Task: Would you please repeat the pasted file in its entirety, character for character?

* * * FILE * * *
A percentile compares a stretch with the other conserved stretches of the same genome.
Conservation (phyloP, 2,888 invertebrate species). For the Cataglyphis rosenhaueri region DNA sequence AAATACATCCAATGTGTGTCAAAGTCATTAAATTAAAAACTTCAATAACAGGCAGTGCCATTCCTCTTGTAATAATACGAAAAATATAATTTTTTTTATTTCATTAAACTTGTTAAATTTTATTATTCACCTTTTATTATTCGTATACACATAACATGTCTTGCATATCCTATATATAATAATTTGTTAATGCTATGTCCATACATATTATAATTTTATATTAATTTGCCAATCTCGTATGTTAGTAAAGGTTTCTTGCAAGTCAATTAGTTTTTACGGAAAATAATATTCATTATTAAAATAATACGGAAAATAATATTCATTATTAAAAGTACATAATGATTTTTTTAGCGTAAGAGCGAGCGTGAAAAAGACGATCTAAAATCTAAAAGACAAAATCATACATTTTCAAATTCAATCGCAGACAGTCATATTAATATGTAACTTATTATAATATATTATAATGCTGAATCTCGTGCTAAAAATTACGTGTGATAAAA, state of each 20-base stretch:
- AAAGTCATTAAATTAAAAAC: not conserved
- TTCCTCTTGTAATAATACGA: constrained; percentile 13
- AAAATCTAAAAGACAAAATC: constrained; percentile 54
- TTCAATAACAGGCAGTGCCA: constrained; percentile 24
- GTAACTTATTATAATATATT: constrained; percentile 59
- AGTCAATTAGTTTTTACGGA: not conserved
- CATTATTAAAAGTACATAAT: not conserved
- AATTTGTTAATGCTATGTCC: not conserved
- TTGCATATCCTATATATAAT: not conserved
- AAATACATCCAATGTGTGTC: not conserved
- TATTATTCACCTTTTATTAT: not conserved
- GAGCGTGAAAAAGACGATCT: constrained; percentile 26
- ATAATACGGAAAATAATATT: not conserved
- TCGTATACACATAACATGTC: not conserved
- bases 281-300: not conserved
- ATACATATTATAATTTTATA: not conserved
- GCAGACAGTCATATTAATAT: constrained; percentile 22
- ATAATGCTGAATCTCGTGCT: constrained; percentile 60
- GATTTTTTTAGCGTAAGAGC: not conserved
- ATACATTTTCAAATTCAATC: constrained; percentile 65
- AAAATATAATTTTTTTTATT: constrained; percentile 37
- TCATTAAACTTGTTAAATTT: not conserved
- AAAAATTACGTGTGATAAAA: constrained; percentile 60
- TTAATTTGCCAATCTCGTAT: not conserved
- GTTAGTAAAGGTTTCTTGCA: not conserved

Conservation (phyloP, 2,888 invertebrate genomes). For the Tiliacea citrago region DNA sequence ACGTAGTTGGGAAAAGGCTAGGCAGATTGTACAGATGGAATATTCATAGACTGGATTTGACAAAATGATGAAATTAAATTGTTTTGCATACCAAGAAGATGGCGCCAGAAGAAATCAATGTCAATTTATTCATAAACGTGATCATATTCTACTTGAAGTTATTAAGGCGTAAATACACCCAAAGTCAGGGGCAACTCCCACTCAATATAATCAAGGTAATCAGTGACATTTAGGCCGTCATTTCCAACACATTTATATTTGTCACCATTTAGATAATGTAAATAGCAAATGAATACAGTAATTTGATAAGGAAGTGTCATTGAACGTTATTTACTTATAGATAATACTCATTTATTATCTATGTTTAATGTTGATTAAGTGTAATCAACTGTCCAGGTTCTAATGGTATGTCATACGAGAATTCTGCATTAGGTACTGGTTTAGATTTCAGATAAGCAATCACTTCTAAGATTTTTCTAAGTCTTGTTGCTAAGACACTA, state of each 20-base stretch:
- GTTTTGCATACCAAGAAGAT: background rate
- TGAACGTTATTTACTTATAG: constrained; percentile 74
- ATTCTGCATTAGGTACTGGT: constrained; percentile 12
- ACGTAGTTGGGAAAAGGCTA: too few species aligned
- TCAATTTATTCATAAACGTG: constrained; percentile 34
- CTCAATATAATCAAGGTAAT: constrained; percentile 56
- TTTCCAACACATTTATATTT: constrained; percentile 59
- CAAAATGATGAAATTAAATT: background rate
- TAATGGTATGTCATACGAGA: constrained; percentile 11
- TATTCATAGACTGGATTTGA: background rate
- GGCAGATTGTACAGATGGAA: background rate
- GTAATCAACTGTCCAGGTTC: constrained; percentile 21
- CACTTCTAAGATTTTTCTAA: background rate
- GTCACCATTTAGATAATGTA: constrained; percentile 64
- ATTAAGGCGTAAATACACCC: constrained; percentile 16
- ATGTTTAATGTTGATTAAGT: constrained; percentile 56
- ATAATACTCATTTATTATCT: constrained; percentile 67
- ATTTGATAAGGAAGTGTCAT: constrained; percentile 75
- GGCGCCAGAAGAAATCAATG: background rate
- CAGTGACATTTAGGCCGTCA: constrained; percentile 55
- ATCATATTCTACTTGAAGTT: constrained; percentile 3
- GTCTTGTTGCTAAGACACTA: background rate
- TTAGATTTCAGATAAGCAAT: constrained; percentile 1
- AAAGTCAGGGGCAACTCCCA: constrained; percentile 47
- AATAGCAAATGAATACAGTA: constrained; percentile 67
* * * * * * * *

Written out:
A percentile compares a stretch with the other conserved stretches of the same genome.
Conservation (phyloP, 2,888 invertebrate species). For the Cataglyphis rosenhaueri region DNA sequence AAATACATCCAATGTGTGTCAAAGTCATTAAATTAAAAACTTCAATAACAGGCAGTGCCATTCCTCTTGTAATAATACGAAAAATATAATTTTTTTTATTTCATTAAACTTGTTAAATTTTATTATTCACCTTTTATTATTCGTATACACATAACATGTCTTGCATATCCTATATATAATAATTTGTTAATGCTATGTCCATACATATTATAATTTTATATTAATTTGCCAATCTCGTATGTTAGTAAAGGTTTCTTGCAAGTCAATTAGTTTTTACGGAAAATAATATTCATTATTAAAATAATACGGAAAATAATATTCATTATTAAAAGTACATAATGATTTTTTTAGCGTAAGAGCGAGCGTGAAAAAGACGATCTAAAATCTAAAAGACAAAATCATACATTTTCAAATTCAATCGCAGACAGTCATATTAATATGTAACTTATTATAATATATTATAATGCTGAATCTCGTGCTAAAAATTACGTGTGATAAAA, state of each 20-base stretch:
- AAAGTCATTAAATTAAAAAC: not conserved
- TTCCTCTTGTAATAATACGA: constrained; percentile 13
- AAAATCTAAAAGACAAAATC: constrained; percentile 54
- TTCAATAACAGGCAGTGCCA: constrained; percentile 24
- GTAACTTATTATAATATATT: constrained; percentile 59
- AGTCAATTAGTTTTTACGGA: not conserved
- CATTATTAAAAGTACATAAT: not conserved
- AATTTGTTAATGCTATGTCC: not conserved
- TTGCATATCCTATATATAAT: not conserved
- AAATACATCCAATGTGTGTC: not conserved
- TATTATTCACCTTTTATTAT: not conserved
- GAGCGTGAAAAAGACGATCT: constrained; percentile 26
- ATAATACGGAAAATAATATT: not conserved
- TCGTATACACATAACATGTC: not conserved
- bases 281-300: not conserved
- ATACATATTATAATTTTATA: not conserved
- GCAGACAGTCATATTAATAT: constrained; percentile 22
- ATAATGCTGAATCTCGTGCT: constrained; percentile 60
- GATTTTTTTAGCGTAAGAGC: not conserved
- ATACATTTTCAAATTCAATC: constrained; percentile 65
- AAAATATAATTTTTTTTATT: constrained; percentile 37
- TCATTAAACTTGTTAAATTT: not conserved
- AAAAATTACGTGTGATAAAA: constrained; percentile 60
- TTAATTTGCCAATCTCGTAT: not conserved
- GTTAGTAAAGGTTTCTTGCA: not conserved

Conservation (phyloP, 2,888 invertebrate genomes). For the Tiliacea citrago region DNA sequence ACGTAGTTGGGAAAAGGCTAGGCAGATTGTACAGATGGAATATTCATAGACTGGATTTGACAAAATGATGAAATTAAATTGTTTTGCATACCAAGAAGATGGCGCCAGAAGAAATCAATGTCAATTTATTCATAAACGTGATCATATTCTACTTGAAGTTATTAAGGCGTAAATACACCCAAAGTCAGGGGCAACTCCCACTCAATATAATCAAGGTAATCAGTGACATTTAGGCCGTCATTTCCAACACATTTATATTTGTCACCATTTAGATAATGTAAATAGCAAATGAATACAGTAATTTGATAAGGAAGTGTCATTGAACGTTATTTACTTATAGATAATACTCATTTATTATCTATGTTTAATGTTGATTAAGTGTAATCAACTGTCCAGGTTCTAATGGTATGTCATACGAGAATTCTGCATTAGGTACTGGTTTAGATTTCAGATAAGCAATCACTTCTAAGATTTTTCTAAGTCTTGTTGCTAAGACACTA, state of each 20-base stretch:
- GTTTTGCATACCAAGAAGAT: background rate
- TGAACGTTATTTACTTATAG: constrained; percentile 74
- ATTCTGCATTAGGTACTGGT: constrained; percentile 12
- ACGTAGTTGGGAAAAGGCTA: too few species aligned
- TCAATTTATTCATAAACGTG: constrained; percentile 34
- CTCAATATAATCAAGGTAAT: constrained; percentile 56
- TTTCCAACACATTTATATTT: constrained; percentile 59
- CAAAATGATGAAATTAAATT: background rate
- TAATGGTATGTCATACGAGA: constrained; percentile 11
- TATTCATAGACTGGATTTGA: background rate
- GGCAGATTGTACAGATGGAA: background rate
- GTAATCAACTGTCCAGGTTC: constrained; percentile 21
- CACTTCTAAGATTTTTCTAA: background rate
- GTCACCATTTAGATAATGTA: constrained; percentile 64
- ATTAAGGCGTAAATACACCC: constrained; percentile 16
- ATGTTTAATGTTGATTAAGT: constrained; percentile 56
- ATAATACTCATTTATTATCT: constrained; percentile 67
- ATTTGATAAGGAAGTGTCAT: constrained; percentile 75
- GGCGCCAGAAGAAATCAATG: background rate
- CAGTGACATTTAGGCCGTCA: constrained; percentile 55
- ATCATATTCTACTTGAAGTT: constrained; percentile 3
- GTCTTGTTGCTAAGACACTA: background rate
- TTAGATTTCAGATAAGCAAT: constrained; percentile 1
- AAAGTCAGGGGCAACTCCCA: constrained; percentile 47
- AATAGCAAATGAATACAGTA: constrained; percentile 67